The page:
NAIROBI, Kenya, Jan 27 – “When most kids wanted to grow up and become doctors or pilots, all I wanted to do is grow up and leave home,” said FACT International Director Joy Thuo as she narrated how at a tender age of 10 she was sexually abused but did not understand exactly what had happened to her.
She was first defiled by her uncle she lived with and the violation went on until she was 11.
“At only 10 years, sex became a lifestyle after being defiled and not having somebody to turn to for help. Sex was no longer a taboo and I now had to do it to receive favours from people and please those around me,” explained Thuo.
Speaking to Capital FM News, the activist said that her attack happened at a time when reporting cases was unheard of but since then incidents of child molestation have alarmingly risen, citing easy accessibility to pornographic material as one of the major causes.
“Pornography has heightened the occurrence of the cases; today, some have taken it to a new level even creating videos of people having sex with children.”
“These videos create the idea in the mind of a pervert such that when they come across a child then they want to experiment,” she added.
Also criticised was the laxity observed at police stations to handle the cases or punish the perpetrators of the heinous crime.
Thuo observed that some counties do not even have a gender desk at their police stations making it impossible for victims to access justice.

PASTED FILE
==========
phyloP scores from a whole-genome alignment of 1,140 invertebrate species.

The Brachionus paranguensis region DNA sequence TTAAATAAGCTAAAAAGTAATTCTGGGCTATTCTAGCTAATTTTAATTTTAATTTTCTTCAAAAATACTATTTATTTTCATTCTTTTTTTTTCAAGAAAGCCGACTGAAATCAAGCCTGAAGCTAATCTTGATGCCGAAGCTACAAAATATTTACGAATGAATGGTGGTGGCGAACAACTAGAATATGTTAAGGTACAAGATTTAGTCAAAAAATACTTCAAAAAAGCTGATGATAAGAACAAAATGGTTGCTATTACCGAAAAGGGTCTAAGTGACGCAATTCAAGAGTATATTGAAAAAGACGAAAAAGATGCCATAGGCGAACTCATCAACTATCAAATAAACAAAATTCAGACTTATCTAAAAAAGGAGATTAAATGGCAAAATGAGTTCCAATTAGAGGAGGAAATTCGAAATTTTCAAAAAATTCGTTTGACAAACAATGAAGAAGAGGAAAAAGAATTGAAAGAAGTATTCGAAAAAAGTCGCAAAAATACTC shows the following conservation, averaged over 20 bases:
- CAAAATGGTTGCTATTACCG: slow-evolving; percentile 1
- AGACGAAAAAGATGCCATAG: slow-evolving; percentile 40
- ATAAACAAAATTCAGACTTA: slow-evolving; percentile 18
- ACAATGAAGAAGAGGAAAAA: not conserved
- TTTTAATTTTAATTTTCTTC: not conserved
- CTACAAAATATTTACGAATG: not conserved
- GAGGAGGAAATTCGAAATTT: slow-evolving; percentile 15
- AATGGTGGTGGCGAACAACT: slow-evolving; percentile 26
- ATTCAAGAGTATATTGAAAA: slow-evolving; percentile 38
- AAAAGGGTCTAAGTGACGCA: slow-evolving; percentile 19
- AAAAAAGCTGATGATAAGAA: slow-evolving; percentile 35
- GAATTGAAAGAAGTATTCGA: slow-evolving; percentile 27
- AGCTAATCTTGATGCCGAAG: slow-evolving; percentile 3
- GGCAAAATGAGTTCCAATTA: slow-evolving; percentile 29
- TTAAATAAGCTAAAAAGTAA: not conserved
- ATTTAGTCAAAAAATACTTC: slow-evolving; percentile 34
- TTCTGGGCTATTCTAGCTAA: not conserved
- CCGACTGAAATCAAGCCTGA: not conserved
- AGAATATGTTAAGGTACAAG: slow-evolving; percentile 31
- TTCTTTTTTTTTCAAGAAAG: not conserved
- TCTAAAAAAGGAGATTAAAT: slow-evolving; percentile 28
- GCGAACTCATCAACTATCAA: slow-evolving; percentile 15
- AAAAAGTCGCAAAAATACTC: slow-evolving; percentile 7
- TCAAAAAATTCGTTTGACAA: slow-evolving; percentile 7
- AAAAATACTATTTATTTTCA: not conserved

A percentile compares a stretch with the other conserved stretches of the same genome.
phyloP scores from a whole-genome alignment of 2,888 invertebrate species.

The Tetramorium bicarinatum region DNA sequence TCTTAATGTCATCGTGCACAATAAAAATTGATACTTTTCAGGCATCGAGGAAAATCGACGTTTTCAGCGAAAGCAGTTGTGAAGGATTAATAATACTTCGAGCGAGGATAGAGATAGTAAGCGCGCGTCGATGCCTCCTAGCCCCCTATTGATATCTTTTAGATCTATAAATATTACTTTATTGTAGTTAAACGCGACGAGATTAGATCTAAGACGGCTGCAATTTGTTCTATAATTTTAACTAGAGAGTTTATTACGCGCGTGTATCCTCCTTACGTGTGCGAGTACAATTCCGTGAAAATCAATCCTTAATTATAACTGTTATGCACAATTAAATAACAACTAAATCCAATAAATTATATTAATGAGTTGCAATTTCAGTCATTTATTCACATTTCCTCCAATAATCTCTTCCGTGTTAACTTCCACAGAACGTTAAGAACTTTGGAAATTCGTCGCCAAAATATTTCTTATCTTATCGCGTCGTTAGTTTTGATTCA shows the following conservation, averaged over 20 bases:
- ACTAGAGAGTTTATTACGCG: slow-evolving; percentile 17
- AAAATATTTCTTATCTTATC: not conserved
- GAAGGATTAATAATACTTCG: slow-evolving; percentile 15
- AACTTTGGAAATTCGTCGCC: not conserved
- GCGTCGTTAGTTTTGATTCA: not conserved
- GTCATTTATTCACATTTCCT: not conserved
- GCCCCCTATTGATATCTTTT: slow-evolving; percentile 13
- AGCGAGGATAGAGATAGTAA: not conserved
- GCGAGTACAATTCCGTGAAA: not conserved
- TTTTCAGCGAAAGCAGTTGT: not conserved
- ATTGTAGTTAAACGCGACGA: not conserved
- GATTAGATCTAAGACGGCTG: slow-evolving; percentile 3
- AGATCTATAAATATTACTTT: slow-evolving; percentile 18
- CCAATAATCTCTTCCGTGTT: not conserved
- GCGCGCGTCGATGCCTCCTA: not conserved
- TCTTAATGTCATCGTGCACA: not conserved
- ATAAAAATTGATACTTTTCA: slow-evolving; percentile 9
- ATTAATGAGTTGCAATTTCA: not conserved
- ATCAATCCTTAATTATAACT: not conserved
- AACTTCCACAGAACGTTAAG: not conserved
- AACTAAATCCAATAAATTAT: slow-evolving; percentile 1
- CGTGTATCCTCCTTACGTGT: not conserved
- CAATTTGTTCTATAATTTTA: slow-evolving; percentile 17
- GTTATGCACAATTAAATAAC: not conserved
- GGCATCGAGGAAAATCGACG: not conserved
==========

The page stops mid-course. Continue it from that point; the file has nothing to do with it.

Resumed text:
“Sometimes the police can really let you down when it comes to dealing with sexual abuse cases yet they are the first contacts when trying to access justice.”
“In Diani police station, I hope they have started a gender office because the first time I went there to see it, I was in dismay to see an office without a roof and nobody to attend to victims.”
“In other police stations when a victim goes to report the police mock them insinuating that they are the cause of their own attack.”
“We as FACT International have had a case where a medical examination report (P3) was changed and were it not for having a photocopy, then the case would have been thrown out of court,” Thuo explained.
She urged the government to create offices that specifically handle defilement cases as opposed to having them at the police stations.
“Police have murder cases, robbery cases and all sorts of other cases to handle and so not much focus goes into the defilement ones and the perpetrators are set free with minimal punishment.”
Last year a group of women demanding justice for a 16-year-old girl who was gang-raped in Western Kenya demonstrated in Nairobi, marching to Police Headquarters where they hang underwear on the fence as a show of protest.
The placard-carrying women said they were enraged because the police had initially arrested three of the attackers – all aged between 16 and 20 – and only punished them with an order to cut grass at a police station compound.
In a turn of events, Inspector General of Police David Kimaiyo said that it was unlikely that, the girl commonly referred to as “Liz” had been raped.
“Unfortunately, our investigations have revealed information which the public do not have and which members of the public need to appreciate before they offer a blanket condemnation on the incident,” he said in a statement at the time.
Kimaiyo said the findings of their investigations did not corroborate the girl’s account pointing out that the time that elapsed between Liz calling out for help and her being found did not allow for a gang rape.
“The time span between the screams for help and when the villagers actually came out to her rescue is given as too short for six assailants to have gang raped her,” Kimaiyo’s statement read.